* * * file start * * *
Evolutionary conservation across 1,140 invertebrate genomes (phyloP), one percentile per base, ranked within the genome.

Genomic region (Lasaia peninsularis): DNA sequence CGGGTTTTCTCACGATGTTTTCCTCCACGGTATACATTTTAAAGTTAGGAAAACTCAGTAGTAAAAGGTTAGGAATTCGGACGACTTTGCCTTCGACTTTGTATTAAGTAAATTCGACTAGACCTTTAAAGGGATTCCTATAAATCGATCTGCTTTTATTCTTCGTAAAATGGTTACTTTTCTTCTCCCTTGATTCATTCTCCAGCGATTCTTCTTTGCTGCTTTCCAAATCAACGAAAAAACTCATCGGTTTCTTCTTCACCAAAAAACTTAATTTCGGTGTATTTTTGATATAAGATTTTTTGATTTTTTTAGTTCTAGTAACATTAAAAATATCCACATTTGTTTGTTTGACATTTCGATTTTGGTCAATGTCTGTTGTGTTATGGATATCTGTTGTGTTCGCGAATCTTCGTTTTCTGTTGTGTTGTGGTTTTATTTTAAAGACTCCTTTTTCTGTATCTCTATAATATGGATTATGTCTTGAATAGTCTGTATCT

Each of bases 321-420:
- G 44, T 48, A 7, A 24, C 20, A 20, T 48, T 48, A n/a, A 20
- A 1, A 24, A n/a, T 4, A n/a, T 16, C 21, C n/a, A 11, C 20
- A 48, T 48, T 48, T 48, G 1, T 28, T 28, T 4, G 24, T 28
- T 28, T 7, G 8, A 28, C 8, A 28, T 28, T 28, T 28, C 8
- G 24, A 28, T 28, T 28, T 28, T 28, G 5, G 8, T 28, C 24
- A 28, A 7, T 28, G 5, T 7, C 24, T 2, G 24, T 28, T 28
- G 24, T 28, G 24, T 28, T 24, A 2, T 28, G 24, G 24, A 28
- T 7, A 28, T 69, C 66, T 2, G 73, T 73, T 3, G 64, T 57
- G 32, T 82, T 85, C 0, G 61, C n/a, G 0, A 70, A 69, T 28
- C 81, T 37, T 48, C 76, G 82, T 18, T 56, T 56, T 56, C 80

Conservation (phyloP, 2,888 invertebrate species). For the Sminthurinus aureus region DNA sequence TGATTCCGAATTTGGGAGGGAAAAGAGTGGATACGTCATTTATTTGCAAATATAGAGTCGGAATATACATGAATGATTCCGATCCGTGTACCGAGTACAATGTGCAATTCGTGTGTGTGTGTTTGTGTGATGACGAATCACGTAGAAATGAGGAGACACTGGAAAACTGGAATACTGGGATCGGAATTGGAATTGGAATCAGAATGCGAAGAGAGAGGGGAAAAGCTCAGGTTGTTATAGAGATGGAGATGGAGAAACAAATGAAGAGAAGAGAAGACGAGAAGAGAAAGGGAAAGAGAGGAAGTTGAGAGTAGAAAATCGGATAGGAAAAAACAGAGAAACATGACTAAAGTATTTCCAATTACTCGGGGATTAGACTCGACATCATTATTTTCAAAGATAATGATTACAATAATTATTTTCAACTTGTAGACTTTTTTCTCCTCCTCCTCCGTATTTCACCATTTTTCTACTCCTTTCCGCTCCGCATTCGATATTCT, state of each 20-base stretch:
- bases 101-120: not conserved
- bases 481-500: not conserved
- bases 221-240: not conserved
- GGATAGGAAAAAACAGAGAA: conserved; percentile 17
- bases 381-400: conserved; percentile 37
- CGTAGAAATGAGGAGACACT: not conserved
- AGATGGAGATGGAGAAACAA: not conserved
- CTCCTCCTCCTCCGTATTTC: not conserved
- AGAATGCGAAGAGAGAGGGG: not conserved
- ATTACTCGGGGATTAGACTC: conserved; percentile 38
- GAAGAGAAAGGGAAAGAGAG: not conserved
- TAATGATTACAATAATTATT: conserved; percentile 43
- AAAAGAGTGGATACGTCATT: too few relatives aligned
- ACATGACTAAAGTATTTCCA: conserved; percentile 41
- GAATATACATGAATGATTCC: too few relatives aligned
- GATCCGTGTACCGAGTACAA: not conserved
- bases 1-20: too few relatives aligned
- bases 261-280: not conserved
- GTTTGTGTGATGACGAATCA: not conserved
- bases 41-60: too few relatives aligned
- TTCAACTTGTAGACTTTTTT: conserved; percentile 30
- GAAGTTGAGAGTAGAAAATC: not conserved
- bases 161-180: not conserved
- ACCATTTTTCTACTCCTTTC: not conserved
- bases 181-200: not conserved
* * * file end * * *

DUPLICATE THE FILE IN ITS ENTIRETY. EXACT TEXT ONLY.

Evolutionary conservation across 1,140 invertebrate genomes (phyloP), one percentile per base, ranked within the genome.

Genomic region (Lasaia peninsularis): DNA sequence CGGGTTTTCTCACGATGTTTTCCTCCACGGTATACATTTTAAAGTTAGGAAAACTCAGTAGTAAAAGGTTAGGAATTCGGACGACTTTGCCTTCGACTTTGTATTAAGTAAATTCGACTAGACCTTTAAAGGGATTCCTATAAATCGATCTGCTTTTATTCTTCGTAAAATGGTTACTTTTCTTCTCCCTTGATTCATTCTCCAGCGATTCTTCTTTGCTGCTTTCCAAATCAACGAAAAAACTCATCGGTTTCTTCTTCACCAAAAAACTTAATTTCGGTGTATTTTTGATATAAGATTTTTTGATTTTTTTAGTTCTAGTAACATTAAAAATATCCACATTTGTTTGTTTGACATTTCGATTTTGGTCAATGTCTGTTGTGTTATGGATATCTGTTGTGTTCGCGAATCTTCGTTTTCTGTTGTGTTGTGGTTTTATTTTAAAGACTCCTTTTTCTGTATCTCTATAATATGGATTATGTCTTGAATAGTCTGTATCT

Each of bases 321-420:
- G 44, T 48, A 7, A 24, C 20, A 20, T 48, T 48, A n/a, A 20
- A 1, A 24, A n/a, T 4, A n/a, T 16, C 21, C n/a, A 11, C 20
- A 48, T 48, T 48, T 48, G 1, T 28, T 28, T 4, G 24, T 28
- T 28, T 7, G 8, A 28, C 8, A 28, T 28, T 28, T 28, C 8
- G 24, A 28, T 28, T 28, T 28, T 28, G 5, G 8, T 28, C 24
- A 28, A 7, T 28, G 5, T 7, C 24, T 2, G 24, T 28, T 28
- G 24, T 28, G 24, T 28, T 24, A 2, T 28, G 24, G 24, A 28
- T 7, A 28, T 69, C 66, T 2, G 73, T 73, T 3, G 64, T 57
- G 32, T 82, T 85, C 0, G 61, C n/a, G 0, A 70, A 69, T 28
- C 81, T 37, T 48, C 76, G 82, T 18, T 56, T 56, T 56, C 80

Conservation (phyloP, 2,888 invertebrate species). For the Sminthurinus aureus region DNA sequence TGATTCCGAATTTGGGAGGGAAAAGAGTGGATACGTCATTTATTTGCAAATATAGAGTCGGAATATACATGAATGATTCCGATCCGTGTACCGAGTACAATGTGCAATTCGTGTGTGTGTGTTTGTGTGATGACGAATCACGTAGAAATGAGGAGACACTGGAAAACTGGAATACTGGGATCGGAATTGGAATTGGAATCAGAATGCGAAGAGAGAGGGGAAAAGCTCAGGTTGTTATAGAGATGGAGATGGAGAAACAAATGAAGAGAAGAGAAGACGAGAAGAGAAAGGGAAAGAGAGGAAGTTGAGAGTAGAAAATCGGATAGGAAAAAACAGAGAAACATGACTAAAGTATTTCCAATTACTCGGGGATTAGACTCGACATCATTATTTTCAAAGATAATGATTACAATAATTATTTTCAACTTGTAGACTTTTTTCTCCTCCTCCTCCGTATTTCACCATTTTTCTACTCCTTTCCGCTCCGCATTCGATATTCT, state of each 20-base stretch:
- bases 101-120: not conserved
- bases 481-500: not conserved
- bases 221-240: not conserved
- GGATAGGAAAAAACAGAGAA: conserved; percentile 17
- bases 381-400: conserved; percentile 37
- CGTAGAAATGAGGAGACACT: not conserved
- AGATGGAGATGGAGAAACAA: not conserved
- CTCCTCCTCCTCCGTATTTC: not conserved
- AGAATGCGAAGAGAGAGGGG: not conserved
- ATTACTCGGGGATTAGACTC: conserved; percentile 38
- GAAGAGAAAGGGAAAGAGAG: not conserved
- TAATGATTACAATAATTATT: conserved; percentile 43
- AAAAGAGTGGATACGTCATT: too few relatives aligned
- ACATGACTAAAGTATTTCCA: conserved; percentile 41
- GAATATACATGAATGATTCC: too few relatives aligned
- GATCCGTGTACCGAGTACAA: not conserved
- bases 1-20: too few relatives aligned
- bases 261-280: not conserved
- GTTTGTGTGATGACGAATCA: not conserved
- bases 41-60: too few relatives aligned
- TTCAACTTGTAGACTTTTTT: conserved; percentile 30
- GAAGTTGAGAGTAGAAAATC: not conserved
- bases 161-180: not conserved
- ACCATTTTTCTACTCCTTTC: not conserved
- bases 181-200: not conserved